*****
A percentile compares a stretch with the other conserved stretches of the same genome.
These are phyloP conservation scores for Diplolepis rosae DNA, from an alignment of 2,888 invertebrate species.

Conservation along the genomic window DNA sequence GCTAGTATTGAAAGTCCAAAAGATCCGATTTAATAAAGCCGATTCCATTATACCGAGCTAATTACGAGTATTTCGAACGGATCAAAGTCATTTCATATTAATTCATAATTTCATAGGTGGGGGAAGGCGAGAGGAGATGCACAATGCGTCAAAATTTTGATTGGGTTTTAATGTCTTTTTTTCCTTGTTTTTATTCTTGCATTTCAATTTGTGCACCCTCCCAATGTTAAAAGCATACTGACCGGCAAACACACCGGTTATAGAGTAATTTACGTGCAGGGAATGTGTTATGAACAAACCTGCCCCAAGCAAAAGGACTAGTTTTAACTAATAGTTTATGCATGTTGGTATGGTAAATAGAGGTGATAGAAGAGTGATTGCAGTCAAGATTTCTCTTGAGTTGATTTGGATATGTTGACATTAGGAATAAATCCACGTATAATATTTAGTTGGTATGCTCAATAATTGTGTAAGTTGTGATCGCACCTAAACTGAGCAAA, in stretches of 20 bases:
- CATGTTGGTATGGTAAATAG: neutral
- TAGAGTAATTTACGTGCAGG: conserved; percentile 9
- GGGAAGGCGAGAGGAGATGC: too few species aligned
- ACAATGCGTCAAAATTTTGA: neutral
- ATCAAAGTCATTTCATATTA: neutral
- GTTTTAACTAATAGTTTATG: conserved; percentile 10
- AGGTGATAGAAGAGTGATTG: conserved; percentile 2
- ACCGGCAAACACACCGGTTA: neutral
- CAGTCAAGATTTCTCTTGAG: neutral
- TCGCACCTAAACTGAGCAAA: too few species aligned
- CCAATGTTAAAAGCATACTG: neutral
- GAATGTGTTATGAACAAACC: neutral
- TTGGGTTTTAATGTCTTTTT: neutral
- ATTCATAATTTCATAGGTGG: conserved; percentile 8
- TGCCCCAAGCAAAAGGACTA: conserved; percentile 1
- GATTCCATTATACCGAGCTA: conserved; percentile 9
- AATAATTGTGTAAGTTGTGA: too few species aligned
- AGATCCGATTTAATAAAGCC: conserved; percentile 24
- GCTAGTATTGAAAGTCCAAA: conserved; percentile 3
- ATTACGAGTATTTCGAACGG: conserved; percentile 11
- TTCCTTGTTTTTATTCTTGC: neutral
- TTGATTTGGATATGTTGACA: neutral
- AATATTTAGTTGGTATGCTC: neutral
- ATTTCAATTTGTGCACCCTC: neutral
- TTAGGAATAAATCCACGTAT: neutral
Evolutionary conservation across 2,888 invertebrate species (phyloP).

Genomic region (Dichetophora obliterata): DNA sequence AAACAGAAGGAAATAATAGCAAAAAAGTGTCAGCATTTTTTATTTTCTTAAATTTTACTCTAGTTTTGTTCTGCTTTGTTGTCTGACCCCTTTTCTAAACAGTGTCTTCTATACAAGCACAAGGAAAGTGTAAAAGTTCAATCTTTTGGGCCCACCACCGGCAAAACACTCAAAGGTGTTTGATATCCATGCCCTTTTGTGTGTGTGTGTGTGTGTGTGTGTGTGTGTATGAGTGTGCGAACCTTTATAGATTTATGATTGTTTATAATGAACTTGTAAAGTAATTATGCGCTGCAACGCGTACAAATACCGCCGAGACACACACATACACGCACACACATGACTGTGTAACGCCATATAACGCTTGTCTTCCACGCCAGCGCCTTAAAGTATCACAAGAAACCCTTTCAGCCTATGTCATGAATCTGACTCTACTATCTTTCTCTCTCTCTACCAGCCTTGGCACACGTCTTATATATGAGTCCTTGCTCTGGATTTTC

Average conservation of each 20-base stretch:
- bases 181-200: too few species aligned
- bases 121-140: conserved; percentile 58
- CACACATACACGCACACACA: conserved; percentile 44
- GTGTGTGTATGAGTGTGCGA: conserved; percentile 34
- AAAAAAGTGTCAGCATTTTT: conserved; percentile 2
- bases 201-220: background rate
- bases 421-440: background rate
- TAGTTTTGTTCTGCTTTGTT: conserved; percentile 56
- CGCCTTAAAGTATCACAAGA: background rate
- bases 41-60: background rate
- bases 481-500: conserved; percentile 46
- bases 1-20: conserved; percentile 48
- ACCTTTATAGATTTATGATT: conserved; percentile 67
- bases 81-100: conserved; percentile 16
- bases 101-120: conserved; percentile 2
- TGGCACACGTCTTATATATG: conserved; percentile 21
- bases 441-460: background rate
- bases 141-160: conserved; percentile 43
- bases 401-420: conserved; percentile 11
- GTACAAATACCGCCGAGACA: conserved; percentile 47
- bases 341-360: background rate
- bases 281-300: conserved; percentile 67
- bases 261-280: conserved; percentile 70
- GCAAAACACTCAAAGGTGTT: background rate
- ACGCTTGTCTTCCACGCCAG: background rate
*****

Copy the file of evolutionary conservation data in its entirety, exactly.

A percentile compares a stretch with the other conserved stretches of the same genome.
These are phyloP conservation scores for Diplolepis rosae DNA, from an alignment of 2,888 invertebrate species.

Conservation along the genomic window DNA sequence GCTAGTATTGAAAGTCCAAAAGATCCGATTTAATAAAGCCGATTCCATTATACCGAGCTAATTACGAGTATTTCGAACGGATCAAAGTCATTTCATATTAATTCATAATTTCATAGGTGGGGGAAGGCGAGAGGAGATGCACAATGCGTCAAAATTTTGATTGGGTTTTAATGTCTTTTTTTCCTTGTTTTTATTCTTGCATTTCAATTTGTGCACCCTCCCAATGTTAAAAGCATACTGACCGGCAAACACACCGGTTATAGAGTAATTTACGTGCAGGGAATGTGTTATGAACAAACCTGCCCCAAGCAAAAGGACTAGTTTTAACTAATAGTTTATGCATGTTGGTATGGTAAATAGAGGTGATAGAAGAGTGATTGCAGTCAAGATTTCTCTTGAGTTGATTTGGATATGTTGACATTAGGAATAAATCCACGTATAATATTTAGTTGGTATGCTCAATAATTGTGTAAGTTGTGATCGCACCTAAACTGAGCAAA, in stretches of 20 bases:
- CATGTTGGTATGGTAAATAG: neutral
- TAGAGTAATTTACGTGCAGG: conserved; percentile 9
- GGGAAGGCGAGAGGAGATGC: too few species aligned
- ACAATGCGTCAAAATTTTGA: neutral
- ATCAAAGTCATTTCATATTA: neutral
- GTTTTAACTAATAGTTTATG: conserved; percentile 10
- AGGTGATAGAAGAGTGATTG: conserved; percentile 2
- ACCGGCAAACACACCGGTTA: neutral
- CAGTCAAGATTTCTCTTGAG: neutral
- TCGCACCTAAACTGAGCAAA: too few species aligned
- CCAATGTTAAAAGCATACTG: neutral
- GAATGTGTTATGAACAAACC: neutral
- TTGGGTTTTAATGTCTTTTT: neutral
- ATTCATAATTTCATAGGTGG: conserved; percentile 8
- TGCCCCAAGCAAAAGGACTA: conserved; percentile 1
- GATTCCATTATACCGAGCTA: conserved; percentile 9
- AATAATTGTGTAAGTTGTGA: too few species aligned
- AGATCCGATTTAATAAAGCC: conserved; percentile 24
- GCTAGTATTGAAAGTCCAAA: conserved; percentile 3
- ATTACGAGTATTTCGAACGG: conserved; percentile 11
- TTCCTTGTTTTTATTCTTGC: neutral
- TTGATTTGGATATGTTGACA: neutral
- AATATTTAGTTGGTATGCTC: neutral
- ATTTCAATTTGTGCACCCTC: neutral
- TTAGGAATAAATCCACGTAT: neutral
Evolutionary conservation across 2,888 invertebrate species (phyloP).

Genomic region (Dichetophora obliterata): DNA sequence AAACAGAAGGAAATAATAGCAAAAAAGTGTCAGCATTTTTTATTTTCTTAAATTTTACTCTAGTTTTGTTCTGCTTTGTTGTCTGACCCCTTTTCTAAACAGTGTCTTCTATACAAGCACAAGGAAAGTGTAAAAGTTCAATCTTTTGGGCCCACCACCGGCAAAACACTCAAAGGTGTTTGATATCCATGCCCTTTTGTGTGTGTGTGTGTGTGTGTGTGTGTGTGTATGAGTGTGCGAACCTTTATAGATTTATGATTGTTTATAATGAACTTGTAAAGTAATTATGCGCTGCAACGCGTACAAATACCGCCGAGACACACACATACACGCACACACATGACTGTGTAACGCCATATAACGCTTGTCTTCCACGCCAGCGCCTTAAAGTATCACAAGAAACCCTTTCAGCCTATGTCATGAATCTGACTCTACTATCTTTCTCTCTCTCTACCAGCCTTGGCACACGTCTTATATATGAGTCCTTGCTCTGGATTTTC

Average conservation of each 20-base stretch:
- bases 181-200: too few species aligned
- bases 121-140: conserved; percentile 58
- CACACATACACGCACACACA: conserved; percentile 44
- GTGTGTGTATGAGTGTGCGA: conserved; percentile 34
- AAAAAAGTGTCAGCATTTTT: conserved; percentile 2
- bases 201-220: background rate
- bases 421-440: background rate
- TAGTTTTGTTCTGCTTTGTT: conserved; percentile 56
- CGCCTTAAAGTATCACAAGA: background rate
- bases 41-60: background rate
- bases 481-500: conserved; percentile 46
- bases 1-20: conserved; percentile 48
- ACCTTTATAGATTTATGATT: conserved; percentile 67
- bases 81-100: conserved; percentile 16
- bases 101-120: conserved; percentile 2
- TGGCACACGTCTTATATATG: conserved; percentile 21
- bases 441-460: background rate
- bases 141-160: conserved; percentile 43
- bases 401-420: conserved; percentile 11
- GTACAAATACCGCCGAGACA: conserved; percentile 47
- bases 341-360: background rate
- bases 281-300: conserved; percentile 67
- bases 261-280: conserved; percentile 70
- GCAAAACACTCAAAGGTGTT: background rate
- ACGCTTGTCTTCCACGCCAG: background rate